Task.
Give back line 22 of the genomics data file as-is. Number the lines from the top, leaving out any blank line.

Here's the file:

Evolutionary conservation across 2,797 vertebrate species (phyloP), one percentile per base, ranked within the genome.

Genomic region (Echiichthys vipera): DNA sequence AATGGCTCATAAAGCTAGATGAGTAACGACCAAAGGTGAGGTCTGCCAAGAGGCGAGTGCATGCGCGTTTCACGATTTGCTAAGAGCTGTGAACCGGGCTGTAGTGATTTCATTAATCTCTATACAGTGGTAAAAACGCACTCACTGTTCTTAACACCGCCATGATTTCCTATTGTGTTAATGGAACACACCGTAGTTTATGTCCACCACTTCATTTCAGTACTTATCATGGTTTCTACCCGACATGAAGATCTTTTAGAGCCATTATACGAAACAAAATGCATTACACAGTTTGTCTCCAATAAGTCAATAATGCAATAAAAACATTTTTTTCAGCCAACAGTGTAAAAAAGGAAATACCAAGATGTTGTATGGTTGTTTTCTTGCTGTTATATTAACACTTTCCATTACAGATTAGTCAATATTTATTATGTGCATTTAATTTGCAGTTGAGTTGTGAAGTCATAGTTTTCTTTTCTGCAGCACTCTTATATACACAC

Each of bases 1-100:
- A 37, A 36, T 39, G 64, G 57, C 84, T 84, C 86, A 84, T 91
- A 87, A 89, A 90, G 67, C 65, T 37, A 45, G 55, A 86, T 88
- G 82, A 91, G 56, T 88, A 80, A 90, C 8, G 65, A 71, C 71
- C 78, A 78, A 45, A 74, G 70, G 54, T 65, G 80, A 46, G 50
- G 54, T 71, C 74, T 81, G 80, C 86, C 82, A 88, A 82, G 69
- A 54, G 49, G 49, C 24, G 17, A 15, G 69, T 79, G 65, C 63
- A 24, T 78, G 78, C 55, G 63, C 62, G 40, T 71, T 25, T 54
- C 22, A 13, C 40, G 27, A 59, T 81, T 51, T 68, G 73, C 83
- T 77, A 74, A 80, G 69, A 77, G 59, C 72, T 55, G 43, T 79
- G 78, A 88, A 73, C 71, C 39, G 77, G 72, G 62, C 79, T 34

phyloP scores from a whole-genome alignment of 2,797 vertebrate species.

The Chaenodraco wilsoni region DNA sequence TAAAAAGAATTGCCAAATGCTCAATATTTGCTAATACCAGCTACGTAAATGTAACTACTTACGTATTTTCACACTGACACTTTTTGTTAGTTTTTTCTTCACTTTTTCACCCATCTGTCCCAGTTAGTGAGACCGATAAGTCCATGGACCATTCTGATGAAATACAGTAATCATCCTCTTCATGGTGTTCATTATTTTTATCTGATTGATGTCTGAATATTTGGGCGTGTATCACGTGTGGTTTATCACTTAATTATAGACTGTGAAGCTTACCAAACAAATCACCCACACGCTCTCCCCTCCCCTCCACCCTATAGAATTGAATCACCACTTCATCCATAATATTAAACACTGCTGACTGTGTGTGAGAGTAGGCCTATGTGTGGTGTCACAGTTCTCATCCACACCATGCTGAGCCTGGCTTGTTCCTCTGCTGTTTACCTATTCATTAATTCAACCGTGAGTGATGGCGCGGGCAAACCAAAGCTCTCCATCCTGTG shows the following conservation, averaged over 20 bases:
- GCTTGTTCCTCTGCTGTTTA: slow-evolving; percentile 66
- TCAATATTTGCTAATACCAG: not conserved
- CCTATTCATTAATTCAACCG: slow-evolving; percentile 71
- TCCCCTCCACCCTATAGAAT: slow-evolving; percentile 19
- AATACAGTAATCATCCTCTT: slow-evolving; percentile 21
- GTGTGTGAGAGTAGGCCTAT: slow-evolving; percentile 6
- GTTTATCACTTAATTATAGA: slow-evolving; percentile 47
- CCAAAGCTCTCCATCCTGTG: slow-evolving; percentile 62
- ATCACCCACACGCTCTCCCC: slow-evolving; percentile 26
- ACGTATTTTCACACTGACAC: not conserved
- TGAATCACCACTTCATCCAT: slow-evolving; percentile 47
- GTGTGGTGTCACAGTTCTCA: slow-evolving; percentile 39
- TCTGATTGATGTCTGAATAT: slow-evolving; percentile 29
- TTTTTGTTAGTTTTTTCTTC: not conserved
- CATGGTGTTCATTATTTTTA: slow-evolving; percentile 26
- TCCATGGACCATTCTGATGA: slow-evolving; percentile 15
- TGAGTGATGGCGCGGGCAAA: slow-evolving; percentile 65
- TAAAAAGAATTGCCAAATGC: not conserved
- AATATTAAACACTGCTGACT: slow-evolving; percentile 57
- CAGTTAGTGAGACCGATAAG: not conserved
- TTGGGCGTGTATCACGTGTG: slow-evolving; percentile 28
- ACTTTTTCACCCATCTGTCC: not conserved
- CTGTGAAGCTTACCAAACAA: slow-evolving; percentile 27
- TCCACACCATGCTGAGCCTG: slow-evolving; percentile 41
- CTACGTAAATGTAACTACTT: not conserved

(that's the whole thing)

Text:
- GTTTATCACTTAATTATAGA: slow-evolving; percentile 47